I had a long conversation yesterday with a friend discussing creativity, ideas, innovation, branding and the like. As a result of our conversation, I decided to dust-off an old post, give it a few updates, and pass along my thoughts, which can be best summarized as “Ideas Don’t Equal Innovation.” It is my hope to help dispel the myth that ideas are inherently good things. Let me state right from the outset that I place little value on ideas. Not only do raw ideas have little intrinsic value, but they are often very costly. While I stipulate to the fact that ideas can sometimes lead to great things, I also submit that it is more frequently the case that ideas lead to disappointment, and even outright disaster. Those of you familiar with my work are probably wondering if it is really me authoring this text…if you’re baffled at how a champion of innovation can simultaneously be an idea-basher, I urge you to read on, and I promise the congruity will become apparent.

I want to start by actually defining what an idea is, and is not. Ideas do not constitute a philosophy, principle, or strategy. An idea is not synonymous with a competitive advantage, an idea is not necessarily a sign of creativity, an idea does not constitute innovation, and as much as some people wish it was so, an idea is certainly not a business. To the chagrin of many reading this post, ideas in and of themselves are nothing more than unrefined, random thoughts. Ideas on their own accord are really quite useless. The truth can often times be harsh and difficult to hear, but it is nonetheless the truth.

Ideas are a dime a dozen…take a moment and reflect on all the ideas you’ve spawned over the years, or the many ideas that have been birthed by your friends, family, and professional associates and you’ll quickly see that most of them never got lift-off. The problem is that most ideas never get implemented, and moreover even the best ideas when improperly implemented can cause great harm. You see, while creativity is a clearly a valuable asset, unbridled creativity where random, disparate ideas abound outside of a sound decisioning and execution framework will create distraction and chaos much more often than they will lead to innovation. The difference between an idea and innovation is execution – don’t be the “idea” person, be the innovator.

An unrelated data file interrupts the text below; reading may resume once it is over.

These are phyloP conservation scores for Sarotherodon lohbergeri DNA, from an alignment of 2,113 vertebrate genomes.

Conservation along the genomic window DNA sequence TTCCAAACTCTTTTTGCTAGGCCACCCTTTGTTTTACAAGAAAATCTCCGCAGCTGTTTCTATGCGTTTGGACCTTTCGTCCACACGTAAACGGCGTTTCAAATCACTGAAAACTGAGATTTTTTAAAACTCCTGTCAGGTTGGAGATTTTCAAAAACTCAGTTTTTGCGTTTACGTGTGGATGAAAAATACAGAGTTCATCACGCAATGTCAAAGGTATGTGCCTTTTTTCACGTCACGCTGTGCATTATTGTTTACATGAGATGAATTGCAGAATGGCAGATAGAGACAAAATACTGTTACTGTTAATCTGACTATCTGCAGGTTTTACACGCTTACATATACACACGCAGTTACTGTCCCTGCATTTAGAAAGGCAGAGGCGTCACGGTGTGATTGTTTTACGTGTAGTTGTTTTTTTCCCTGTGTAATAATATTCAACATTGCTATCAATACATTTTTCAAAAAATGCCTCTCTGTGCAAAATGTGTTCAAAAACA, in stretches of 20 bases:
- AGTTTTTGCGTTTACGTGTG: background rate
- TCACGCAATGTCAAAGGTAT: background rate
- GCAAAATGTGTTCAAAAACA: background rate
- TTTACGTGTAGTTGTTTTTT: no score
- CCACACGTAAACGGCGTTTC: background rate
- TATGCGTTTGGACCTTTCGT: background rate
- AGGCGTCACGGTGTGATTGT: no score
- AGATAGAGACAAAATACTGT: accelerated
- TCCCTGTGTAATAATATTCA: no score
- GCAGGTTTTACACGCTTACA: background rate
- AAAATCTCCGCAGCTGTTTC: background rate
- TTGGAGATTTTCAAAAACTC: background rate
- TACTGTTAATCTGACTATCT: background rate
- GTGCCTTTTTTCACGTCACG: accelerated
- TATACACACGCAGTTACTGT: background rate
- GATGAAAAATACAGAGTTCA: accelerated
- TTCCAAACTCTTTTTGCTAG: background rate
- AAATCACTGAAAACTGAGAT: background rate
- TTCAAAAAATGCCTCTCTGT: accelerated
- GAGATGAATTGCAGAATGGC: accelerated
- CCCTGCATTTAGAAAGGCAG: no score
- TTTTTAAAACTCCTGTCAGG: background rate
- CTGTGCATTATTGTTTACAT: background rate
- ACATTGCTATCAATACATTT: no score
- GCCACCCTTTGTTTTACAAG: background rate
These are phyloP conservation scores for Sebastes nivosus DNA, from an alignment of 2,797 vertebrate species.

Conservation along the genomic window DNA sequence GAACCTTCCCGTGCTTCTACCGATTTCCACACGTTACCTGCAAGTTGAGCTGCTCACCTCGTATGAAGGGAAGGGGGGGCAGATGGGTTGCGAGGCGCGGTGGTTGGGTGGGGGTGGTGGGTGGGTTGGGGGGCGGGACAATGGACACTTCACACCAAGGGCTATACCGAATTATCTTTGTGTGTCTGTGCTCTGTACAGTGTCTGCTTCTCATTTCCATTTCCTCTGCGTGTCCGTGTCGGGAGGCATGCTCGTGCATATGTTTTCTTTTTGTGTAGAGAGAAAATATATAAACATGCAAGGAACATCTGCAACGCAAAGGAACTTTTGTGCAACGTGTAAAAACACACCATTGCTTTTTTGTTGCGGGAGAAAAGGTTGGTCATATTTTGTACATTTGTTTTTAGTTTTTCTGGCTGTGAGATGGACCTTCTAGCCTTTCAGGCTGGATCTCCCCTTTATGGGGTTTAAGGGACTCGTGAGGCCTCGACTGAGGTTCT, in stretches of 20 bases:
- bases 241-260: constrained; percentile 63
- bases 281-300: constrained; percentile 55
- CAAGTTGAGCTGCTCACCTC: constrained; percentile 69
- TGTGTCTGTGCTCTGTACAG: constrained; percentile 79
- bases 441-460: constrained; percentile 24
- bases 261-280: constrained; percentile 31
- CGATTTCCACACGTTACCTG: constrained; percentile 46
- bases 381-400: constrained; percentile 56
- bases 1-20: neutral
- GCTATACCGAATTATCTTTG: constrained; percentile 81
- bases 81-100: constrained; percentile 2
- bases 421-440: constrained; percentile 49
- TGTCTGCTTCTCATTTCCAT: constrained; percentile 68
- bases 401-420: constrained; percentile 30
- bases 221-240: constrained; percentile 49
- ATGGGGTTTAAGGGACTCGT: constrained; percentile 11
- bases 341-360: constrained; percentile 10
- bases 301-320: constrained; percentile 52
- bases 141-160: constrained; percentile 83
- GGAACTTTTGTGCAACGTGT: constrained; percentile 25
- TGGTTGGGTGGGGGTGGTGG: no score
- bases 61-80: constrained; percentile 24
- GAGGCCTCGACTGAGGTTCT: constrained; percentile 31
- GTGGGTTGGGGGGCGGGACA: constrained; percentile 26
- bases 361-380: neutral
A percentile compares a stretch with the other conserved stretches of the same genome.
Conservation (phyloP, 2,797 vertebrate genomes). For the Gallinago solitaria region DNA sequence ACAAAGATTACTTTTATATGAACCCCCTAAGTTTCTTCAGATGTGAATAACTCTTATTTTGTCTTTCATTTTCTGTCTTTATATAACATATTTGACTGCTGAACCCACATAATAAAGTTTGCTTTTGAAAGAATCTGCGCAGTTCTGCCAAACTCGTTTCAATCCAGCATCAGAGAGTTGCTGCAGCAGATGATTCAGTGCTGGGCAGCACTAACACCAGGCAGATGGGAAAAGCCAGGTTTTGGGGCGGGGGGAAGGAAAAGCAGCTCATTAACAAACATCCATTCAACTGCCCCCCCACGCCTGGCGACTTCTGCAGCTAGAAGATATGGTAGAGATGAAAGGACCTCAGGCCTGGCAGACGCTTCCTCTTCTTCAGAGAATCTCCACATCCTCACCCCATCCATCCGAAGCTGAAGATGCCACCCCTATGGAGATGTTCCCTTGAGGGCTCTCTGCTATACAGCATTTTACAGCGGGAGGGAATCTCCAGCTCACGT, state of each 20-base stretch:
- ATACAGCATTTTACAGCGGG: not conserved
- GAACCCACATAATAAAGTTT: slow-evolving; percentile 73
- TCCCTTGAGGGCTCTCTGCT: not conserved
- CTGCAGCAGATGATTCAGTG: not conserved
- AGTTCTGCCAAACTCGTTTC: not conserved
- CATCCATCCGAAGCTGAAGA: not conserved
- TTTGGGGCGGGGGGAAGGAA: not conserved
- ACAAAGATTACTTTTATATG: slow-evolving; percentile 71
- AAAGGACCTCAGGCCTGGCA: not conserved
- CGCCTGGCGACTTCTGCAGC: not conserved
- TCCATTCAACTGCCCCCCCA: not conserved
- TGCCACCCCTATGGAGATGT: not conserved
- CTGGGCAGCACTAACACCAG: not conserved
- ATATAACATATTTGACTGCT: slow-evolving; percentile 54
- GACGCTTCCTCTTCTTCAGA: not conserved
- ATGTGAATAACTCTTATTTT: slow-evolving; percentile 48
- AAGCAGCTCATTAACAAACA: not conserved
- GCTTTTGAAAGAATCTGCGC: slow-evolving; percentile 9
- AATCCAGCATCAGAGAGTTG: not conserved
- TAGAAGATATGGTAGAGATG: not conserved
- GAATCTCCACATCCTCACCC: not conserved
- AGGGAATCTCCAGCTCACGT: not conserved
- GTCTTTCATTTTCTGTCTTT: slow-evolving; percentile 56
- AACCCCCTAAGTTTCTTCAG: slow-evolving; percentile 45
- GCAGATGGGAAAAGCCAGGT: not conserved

In fact, it is most often the organizations that demonstrate a “heard mentality” when rushing to adopt the latest ideas that are the farthest thing away from being innovative. The net result of being a late stage trend follower is that you will likely experience little more than yet another in a long line of great adventures that ended in frustration due to the time wasted and the investment squandered.  The reality is that many businesses are quick to recognize great ideas, but they often have no plan for how to successfully integrate them into their business model.

My advice to you is not to let your business get caught up in embracing random ideas – at least not without some initial analysis being conducted to determine the likelihood of success. Failed initiatives are costly at several levels. Aside from being costly, a flawed execution can cast doubt on management credibility, have a negative impact on morale, taint the brand, adversely affect external relationships, and cause a variety of other problems for your business.